Jap bikes hadn,t happened then.

Nostalga !

Have a look at just for a laugh. Its very primitave and only just started.
Posted: 6 August 2005 4:07 PM

Please can I join. I've been riding bikes for 55yrs.Used to ride in trials mainly on James two strokes. I also had an Ambassador road bike that I adapted for use in trials. Happy days. Fortunately I am still able to enjoy my current road bike.
We too will be at Malvern, would love to have a natter between the linedancing!!
Regards to Everyone Geoff
Posted: 6 August 2005 6:51 PM

Welcome Geoff,
We shall be parked in the MMM Team area. Reg R4 MOT. No doubt with our little bikes nearby.
Come for a waffle. Talk about James, Greaves Fanny B or whatever you like. Does anybody remember "Pop Chandler" from Reading? He was the fisrt I knew to put desmodromic valve gear on a bike. Who rode the "Dratsab" for scrambles in the south? The Rickman brothers were kids then!

Ride the Dream. (or is that visa versa?)

Posted: 6 August 2005 7:08 PM

Clive Thanks for the invite, we will hope to see you there. I'm afraid that it is more dreaming about the ride these days.
Regards Geoff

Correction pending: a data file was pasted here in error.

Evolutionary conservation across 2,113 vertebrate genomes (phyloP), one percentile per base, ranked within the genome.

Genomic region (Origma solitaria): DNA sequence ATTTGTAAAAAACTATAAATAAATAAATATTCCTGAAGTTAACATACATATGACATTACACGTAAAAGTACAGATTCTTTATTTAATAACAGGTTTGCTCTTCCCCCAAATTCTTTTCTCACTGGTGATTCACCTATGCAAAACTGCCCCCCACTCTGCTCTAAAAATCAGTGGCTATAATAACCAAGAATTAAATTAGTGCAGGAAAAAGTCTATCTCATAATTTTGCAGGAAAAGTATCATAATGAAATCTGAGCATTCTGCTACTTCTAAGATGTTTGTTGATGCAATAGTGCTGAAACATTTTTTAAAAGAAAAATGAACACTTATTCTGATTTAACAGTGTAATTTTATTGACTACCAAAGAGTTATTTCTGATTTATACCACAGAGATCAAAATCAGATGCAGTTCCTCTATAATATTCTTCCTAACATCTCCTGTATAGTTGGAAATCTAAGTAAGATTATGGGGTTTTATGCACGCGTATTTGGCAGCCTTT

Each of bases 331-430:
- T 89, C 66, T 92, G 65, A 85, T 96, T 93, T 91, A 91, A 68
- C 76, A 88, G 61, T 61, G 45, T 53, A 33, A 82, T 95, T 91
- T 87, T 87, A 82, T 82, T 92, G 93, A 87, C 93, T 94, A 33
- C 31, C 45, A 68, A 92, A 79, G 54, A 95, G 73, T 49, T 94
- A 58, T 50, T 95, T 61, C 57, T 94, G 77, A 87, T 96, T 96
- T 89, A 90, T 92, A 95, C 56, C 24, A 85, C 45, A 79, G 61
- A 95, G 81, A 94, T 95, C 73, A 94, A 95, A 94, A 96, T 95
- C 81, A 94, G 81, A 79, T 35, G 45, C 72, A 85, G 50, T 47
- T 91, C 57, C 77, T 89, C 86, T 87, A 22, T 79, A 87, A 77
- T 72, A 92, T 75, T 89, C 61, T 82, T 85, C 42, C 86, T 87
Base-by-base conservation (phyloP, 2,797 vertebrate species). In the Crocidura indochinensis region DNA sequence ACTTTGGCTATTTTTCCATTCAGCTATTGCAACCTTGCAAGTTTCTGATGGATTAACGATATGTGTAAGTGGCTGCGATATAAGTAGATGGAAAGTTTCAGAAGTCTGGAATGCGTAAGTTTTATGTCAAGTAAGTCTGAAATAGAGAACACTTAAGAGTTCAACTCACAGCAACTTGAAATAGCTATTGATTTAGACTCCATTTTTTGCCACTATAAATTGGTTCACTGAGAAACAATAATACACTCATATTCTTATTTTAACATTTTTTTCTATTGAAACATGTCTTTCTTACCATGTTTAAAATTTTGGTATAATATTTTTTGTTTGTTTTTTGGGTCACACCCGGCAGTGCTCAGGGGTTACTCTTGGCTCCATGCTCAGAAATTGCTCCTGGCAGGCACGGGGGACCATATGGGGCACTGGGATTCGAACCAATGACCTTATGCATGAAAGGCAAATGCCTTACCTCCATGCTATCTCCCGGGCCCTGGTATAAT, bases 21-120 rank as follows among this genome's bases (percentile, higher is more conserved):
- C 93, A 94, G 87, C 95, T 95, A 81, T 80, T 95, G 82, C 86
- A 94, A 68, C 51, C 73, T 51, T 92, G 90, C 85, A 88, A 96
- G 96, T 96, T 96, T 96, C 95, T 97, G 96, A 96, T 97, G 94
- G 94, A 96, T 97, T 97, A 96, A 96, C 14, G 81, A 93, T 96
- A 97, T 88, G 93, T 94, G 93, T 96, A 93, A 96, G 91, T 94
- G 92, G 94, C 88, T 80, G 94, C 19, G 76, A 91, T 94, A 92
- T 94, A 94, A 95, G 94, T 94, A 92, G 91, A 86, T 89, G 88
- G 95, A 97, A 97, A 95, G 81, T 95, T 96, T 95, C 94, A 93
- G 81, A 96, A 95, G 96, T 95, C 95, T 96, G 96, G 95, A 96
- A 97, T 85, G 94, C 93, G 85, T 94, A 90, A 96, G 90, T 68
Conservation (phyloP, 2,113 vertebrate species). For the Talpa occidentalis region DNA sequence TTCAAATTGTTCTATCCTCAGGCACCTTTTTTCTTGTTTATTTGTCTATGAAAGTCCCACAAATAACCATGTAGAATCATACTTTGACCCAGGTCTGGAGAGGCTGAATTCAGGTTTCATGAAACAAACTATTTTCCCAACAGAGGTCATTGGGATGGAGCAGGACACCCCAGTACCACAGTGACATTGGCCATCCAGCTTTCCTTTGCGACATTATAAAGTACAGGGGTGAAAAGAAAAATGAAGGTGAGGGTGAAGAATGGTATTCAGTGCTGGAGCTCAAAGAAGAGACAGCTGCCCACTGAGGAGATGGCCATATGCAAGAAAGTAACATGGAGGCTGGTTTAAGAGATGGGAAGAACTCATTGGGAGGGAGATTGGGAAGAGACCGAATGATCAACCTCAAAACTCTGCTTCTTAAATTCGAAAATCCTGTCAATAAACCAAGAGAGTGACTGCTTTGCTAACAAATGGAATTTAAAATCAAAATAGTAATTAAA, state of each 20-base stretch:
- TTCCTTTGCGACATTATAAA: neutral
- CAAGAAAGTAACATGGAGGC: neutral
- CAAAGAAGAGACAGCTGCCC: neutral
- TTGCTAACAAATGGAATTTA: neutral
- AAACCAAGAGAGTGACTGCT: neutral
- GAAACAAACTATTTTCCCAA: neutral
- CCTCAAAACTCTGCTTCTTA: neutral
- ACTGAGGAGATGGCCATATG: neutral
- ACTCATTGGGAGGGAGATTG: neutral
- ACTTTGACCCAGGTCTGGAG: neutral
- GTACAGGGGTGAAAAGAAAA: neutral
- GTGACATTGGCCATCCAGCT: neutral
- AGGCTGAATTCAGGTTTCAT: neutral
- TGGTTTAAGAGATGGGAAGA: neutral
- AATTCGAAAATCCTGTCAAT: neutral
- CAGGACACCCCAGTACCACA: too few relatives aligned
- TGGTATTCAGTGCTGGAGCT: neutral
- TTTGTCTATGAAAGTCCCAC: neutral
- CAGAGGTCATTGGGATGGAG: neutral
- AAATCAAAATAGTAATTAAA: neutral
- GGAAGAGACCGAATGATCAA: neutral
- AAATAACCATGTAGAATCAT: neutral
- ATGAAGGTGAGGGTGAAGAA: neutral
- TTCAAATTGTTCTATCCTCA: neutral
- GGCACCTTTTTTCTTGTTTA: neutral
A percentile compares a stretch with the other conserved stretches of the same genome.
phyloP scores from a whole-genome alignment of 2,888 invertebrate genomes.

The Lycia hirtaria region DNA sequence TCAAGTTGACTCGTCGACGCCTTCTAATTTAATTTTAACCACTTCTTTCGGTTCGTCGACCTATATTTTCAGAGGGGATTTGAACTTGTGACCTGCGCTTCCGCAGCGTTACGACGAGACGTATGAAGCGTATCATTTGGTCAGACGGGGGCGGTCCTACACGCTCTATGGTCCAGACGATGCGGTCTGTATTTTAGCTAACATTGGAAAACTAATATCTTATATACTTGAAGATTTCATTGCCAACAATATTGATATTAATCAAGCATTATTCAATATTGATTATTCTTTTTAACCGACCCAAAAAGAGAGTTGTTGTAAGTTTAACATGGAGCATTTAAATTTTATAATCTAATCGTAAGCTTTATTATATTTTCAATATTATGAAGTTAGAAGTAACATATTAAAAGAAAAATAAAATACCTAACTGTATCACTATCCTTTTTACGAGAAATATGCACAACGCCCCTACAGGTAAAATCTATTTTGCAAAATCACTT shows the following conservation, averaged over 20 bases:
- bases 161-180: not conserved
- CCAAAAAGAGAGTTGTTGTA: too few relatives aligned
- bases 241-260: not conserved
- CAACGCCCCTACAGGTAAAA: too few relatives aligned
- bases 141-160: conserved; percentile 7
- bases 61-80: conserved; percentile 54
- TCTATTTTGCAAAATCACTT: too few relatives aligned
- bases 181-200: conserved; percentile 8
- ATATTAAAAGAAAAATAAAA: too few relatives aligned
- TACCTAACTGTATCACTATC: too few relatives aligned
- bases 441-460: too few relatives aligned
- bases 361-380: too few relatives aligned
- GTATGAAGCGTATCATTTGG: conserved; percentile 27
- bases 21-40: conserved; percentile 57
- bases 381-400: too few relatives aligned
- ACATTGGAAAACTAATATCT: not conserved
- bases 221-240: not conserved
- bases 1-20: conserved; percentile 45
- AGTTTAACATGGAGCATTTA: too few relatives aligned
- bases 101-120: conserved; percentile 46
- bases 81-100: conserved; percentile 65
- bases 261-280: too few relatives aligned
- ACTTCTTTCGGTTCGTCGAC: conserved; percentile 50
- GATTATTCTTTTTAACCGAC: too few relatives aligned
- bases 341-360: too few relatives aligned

userMike C
Posted: 7 August 2005 1:45 PM


Your comment about the Mini-three-wheeler? I do not remember this on grass track but did not Colin Seely?? race an outfit like this in sidecar racing in the early 60's. Some names to remember from three wheelers. Chris Vincent and the flying BSA, BMW's, Max Deuble, Florian Camathias and the Schidegger brothers, Bill Boddice - happy days at Brands and Silverstone.

Not riding at all now (age and injuries) but still miss the bike especially when sitting in a traffic jam and seeing all those lucky b----s on bikes getting through. Started on a BSA 250 C11G then later to a Douglas Dragonfly but rode many of the bikes of the day and some older ones like a Rudge Ulster, Velocette KTS and Norton International.

Nostalgia reins,

Mike C.
Posted: 7 August 2005 5:40 PM

Hi Mike,
Ah thats how you spell Nostalgia!
I remember as a school boy in Reading seeing some clown take a corner too close to the kerb and knock one pot off a Douglas Dragonfly. But it was always a bike I fancied but never had.
I never followed the tarmac track racing as my interest grew from those doing Scrambles or grass track in our village and trials a little later after I was married.